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Michael in 2014
|Shortstop / Manager|
|Born: June 2, 1938|
|Died: September 7, 2017 (aged 79)|
|July 15, 1966, for the Pittsburgh Pirates|
|Last MLB appearance|
|September 9, 1975, for the Detroit Tigers|
|Runs batted in||226|
As general manager
|Career highlights and awards|
Eugene Richard Michael (June 2, 1938 – September 7, 2017), known as Stick, was an American shortstop, coach, scout, manager and executive in Major League Baseball who played for the Pittsburgh Pirates, Los Angeles Dodgers, New York Yankees, and Detroit Tigers from 1966 to 1975. After his playing career, Michael managed the Yankees and Chicago Cubs, and served as the Yankees' general manager. Michael built the Yankees team that became a dynasty in the late 1990s.
Michael was born on June 2, 1938 in Kent, Ohio. After graduating from Akron East High School in Akron, Ohio, he went to Kent State University where he played college baseball and college basketball for the Kent State Golden Flashes.
The following year, the Pirates traded Michael to the Los Angeles Dodgers with Bob Bailey for Maury Wills. He spent one season in Los Angeles, and was then purchased by the New York Yankees. He played for the Yankees from 1968 until 1974. The Yankees released Michael before the 1975 season, and he signed with the Detroit Tigers. Michael then signed with the Boston Red Sox in 1976, but did not play in a single game with Boston; they released him in May without using once. He retired with a .229 batting average, 15 home runs, and 226 runs batted in in 973 games played. Michael was a master of the hidden ball trick, having pulled it off five times in his career.
Weeks after his release from Boston, Michael became a coach with the Yankees. Reggie Jackson credited Michael's scouting reports for helping him hit three home runs in Game 6 of the 1977 World Series. He served as manager of the Yankees Triple-A team in 1979, and as general manager of the Yankees in 1980. Michael served as the Yankees' manager in 1981 and again in 1982. At one point in the 1981 season, annoyed by George Steinbrenner's constant interference, he challenged the Yankees owner to fire him, which he did. Michael finished with a record of 92 wins and 76 losses over both stints as Yankees manager. Michael returned to the Yankees front office in 1983, and again served as a coach starting in 1984. He managed the Chicago Cubs in 1986 and 1987. His managerial record with the Chicago Cubs was 114 wins and 124 losses.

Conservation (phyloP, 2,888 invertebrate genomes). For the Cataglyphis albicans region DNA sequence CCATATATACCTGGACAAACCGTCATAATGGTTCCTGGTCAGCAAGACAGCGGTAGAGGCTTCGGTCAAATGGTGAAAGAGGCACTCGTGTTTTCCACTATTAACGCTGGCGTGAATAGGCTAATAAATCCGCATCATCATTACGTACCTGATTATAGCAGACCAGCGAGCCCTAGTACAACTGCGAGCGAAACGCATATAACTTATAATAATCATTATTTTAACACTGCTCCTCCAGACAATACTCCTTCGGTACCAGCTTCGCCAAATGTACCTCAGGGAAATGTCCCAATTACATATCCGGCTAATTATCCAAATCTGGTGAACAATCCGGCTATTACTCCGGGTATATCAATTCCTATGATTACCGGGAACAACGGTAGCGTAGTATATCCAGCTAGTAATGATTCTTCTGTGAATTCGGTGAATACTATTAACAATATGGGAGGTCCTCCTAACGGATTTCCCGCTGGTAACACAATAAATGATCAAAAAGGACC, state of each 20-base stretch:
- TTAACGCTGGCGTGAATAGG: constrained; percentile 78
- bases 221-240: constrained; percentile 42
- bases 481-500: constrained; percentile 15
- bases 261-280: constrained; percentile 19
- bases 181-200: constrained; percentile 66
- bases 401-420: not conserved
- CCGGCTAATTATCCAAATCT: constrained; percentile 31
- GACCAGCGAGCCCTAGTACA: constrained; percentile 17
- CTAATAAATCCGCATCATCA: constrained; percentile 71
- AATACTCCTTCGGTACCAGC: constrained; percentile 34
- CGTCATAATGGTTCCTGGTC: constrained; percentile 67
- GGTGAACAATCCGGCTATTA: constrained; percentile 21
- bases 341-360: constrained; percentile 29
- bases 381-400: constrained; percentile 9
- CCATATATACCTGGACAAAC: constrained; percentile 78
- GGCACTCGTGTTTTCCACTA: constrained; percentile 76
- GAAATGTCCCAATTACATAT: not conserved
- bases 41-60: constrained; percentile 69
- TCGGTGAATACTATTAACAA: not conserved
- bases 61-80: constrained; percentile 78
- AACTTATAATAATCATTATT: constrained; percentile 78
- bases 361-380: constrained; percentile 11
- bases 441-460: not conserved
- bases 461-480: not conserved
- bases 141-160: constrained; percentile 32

In 1990, Michael was hired as general manager of the Yankees. At a time when Steinbrenner was suspended from baseball operations by Commissioner Fay Vincent, Michael took advantage of his newfound managerial flexibility by rebuilding the Yankees farm system, and developing young talent rather than trading it away, as they had done in the 1980s with little success. During Michael's tenure as general manager, the Yankees drafted or signed such notable players as Mariano Rivera, Andy Pettitte, Derek Jeter, Jorge Posada (collectively known as the Core Four), and others. Further, he traded for Paul O'Neill. Michael also demonstrated patience with Bernie Williams, whom Yankees owner George Steinbrenner had wanted to trade when he struggled early in his career.
This foundation paid off with Yankees championships in 1996, and from 1998–2000. However Michael was fired in 1995, before the Yankees dynasty began to win World Series, as a result of the fallouts from the 1994 strike, which ended the Yankees chance of having the best record in the American League that year. It was the second time that the Yankees fired Michael as a result of a strike; in 1981, he was fired as manager as a result of the team slumping after the 1981 strike.
From 1996 until 2002, Michael served as vice-president of major league scouting for the Yankees. In 2002, the Boston Red Sox tried to talk to Michael about their general manager position, but were not given permission by the Yankees. In 2003, Michael was promoted to vice-president and senior advisor. He held that position until his death.
During his time as Vice President, Michael was a regular attendee at the annual Old Timers Day festivities, where he served as the manager for both the Bombers and the Clippers teams in the exhibition game.
|New York Yankees||1981||1981||82||48||34||.585|
|New York Yankees||1982||1982||86||44||42||.512|
During his tenure with the Yankees, Michael had been a resident of Norwood, New Jersey, and had four children. He married twice, his first marriage to Rae Reuter, ending in divorce. Michael died of a heart attack on September 7, 2017, in Oldsmar, Florida at age 79. Survivors at the time of his death include his second wife and four children. To honor Michael, the Yankees wore black armbands on their uniforms for the remainder of the 2017 season.
'The strike cost me my job,' said Gene Michael, the Yankees' current general manager who was fired as their manager Sept. 6, 1981 and replaced by Bob Lemon. 'There's no doubt in my mind we would have won the division outright if it had not been for the strike. Once they split the season and designated us winners of the first half, we did not play the same.'